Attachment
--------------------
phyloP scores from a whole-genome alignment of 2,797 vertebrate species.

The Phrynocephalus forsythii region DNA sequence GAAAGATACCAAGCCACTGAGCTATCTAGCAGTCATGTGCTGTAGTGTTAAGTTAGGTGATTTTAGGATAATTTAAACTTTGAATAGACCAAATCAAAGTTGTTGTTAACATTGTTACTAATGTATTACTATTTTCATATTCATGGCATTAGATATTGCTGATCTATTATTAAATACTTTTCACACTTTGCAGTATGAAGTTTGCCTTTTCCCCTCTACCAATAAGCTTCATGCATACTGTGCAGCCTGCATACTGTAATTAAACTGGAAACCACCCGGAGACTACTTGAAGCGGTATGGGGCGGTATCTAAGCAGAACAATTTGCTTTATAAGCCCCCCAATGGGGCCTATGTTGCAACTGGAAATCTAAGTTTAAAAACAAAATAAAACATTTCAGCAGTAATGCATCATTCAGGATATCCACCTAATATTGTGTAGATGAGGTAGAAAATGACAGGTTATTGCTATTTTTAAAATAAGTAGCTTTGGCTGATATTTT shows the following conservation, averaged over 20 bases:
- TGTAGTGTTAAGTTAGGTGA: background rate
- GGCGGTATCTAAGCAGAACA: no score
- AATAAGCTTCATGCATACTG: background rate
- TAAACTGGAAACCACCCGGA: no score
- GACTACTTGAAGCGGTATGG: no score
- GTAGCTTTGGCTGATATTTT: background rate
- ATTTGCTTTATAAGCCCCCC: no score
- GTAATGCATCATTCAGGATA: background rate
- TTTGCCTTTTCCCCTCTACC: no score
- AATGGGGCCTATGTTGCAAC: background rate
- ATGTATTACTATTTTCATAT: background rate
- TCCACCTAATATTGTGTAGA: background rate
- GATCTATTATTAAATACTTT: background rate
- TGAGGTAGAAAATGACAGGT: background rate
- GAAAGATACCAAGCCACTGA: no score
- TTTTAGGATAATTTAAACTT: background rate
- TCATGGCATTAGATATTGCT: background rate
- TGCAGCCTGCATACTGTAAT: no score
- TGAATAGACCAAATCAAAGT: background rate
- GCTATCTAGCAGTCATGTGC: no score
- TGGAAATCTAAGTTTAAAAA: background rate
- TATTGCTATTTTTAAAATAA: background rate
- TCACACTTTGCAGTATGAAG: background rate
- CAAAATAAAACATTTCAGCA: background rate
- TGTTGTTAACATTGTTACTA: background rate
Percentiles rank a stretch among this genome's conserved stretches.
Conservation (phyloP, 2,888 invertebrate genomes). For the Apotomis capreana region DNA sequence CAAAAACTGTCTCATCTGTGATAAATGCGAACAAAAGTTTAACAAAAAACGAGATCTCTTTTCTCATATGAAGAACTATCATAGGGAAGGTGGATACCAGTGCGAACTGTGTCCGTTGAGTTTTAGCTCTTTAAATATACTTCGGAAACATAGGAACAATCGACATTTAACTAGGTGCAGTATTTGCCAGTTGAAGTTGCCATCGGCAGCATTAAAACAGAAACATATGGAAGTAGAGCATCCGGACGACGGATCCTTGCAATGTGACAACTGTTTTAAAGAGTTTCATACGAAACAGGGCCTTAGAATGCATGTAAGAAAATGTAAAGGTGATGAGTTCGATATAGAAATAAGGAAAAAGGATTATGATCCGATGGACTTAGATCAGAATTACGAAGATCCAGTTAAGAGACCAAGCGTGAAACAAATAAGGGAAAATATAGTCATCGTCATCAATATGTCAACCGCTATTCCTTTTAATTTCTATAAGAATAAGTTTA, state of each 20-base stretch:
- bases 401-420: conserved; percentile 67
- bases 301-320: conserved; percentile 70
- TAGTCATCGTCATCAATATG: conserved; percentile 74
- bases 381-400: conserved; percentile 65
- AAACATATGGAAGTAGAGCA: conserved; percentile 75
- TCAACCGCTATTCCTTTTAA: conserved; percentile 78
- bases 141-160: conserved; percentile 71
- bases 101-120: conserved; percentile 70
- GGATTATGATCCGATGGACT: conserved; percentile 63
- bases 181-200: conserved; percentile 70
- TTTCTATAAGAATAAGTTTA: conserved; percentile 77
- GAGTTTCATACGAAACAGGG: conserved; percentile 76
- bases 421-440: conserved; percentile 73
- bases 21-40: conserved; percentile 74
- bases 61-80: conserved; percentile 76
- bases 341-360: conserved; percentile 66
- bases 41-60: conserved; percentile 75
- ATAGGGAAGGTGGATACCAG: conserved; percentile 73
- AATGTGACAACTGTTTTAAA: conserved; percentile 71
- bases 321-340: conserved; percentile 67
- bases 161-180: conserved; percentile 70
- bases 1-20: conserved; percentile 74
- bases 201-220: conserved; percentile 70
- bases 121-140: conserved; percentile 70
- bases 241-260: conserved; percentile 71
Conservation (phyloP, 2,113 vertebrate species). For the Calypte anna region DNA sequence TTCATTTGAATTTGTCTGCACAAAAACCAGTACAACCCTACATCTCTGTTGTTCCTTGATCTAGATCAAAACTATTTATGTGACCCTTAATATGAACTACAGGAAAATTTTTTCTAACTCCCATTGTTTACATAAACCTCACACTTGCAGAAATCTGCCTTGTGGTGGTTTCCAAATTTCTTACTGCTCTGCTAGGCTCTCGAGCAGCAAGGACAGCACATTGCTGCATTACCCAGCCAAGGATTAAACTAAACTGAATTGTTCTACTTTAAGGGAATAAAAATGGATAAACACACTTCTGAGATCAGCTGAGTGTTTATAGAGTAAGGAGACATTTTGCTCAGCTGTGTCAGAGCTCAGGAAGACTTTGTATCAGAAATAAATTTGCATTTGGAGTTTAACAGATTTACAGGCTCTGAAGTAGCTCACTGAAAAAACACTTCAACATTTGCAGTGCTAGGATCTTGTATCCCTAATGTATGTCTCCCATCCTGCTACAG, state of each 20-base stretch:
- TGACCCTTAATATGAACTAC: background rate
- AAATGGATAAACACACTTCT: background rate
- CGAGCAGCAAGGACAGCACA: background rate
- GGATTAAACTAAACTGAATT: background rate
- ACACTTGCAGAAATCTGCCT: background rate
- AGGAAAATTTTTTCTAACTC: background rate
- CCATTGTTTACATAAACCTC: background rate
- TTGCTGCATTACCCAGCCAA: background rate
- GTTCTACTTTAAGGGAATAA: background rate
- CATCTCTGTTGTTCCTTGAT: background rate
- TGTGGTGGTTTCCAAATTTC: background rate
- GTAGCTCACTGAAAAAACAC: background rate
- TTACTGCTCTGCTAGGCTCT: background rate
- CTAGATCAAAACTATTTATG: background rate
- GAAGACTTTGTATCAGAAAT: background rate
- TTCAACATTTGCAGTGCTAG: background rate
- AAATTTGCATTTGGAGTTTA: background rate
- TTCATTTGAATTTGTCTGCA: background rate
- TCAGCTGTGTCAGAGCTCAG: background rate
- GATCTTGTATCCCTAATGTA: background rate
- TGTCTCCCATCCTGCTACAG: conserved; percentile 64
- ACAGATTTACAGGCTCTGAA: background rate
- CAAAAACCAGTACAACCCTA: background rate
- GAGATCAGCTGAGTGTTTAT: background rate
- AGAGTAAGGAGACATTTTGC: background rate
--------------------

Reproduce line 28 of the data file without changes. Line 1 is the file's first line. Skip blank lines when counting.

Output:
Percentiles rank a stretch among this genome's conserved stretches.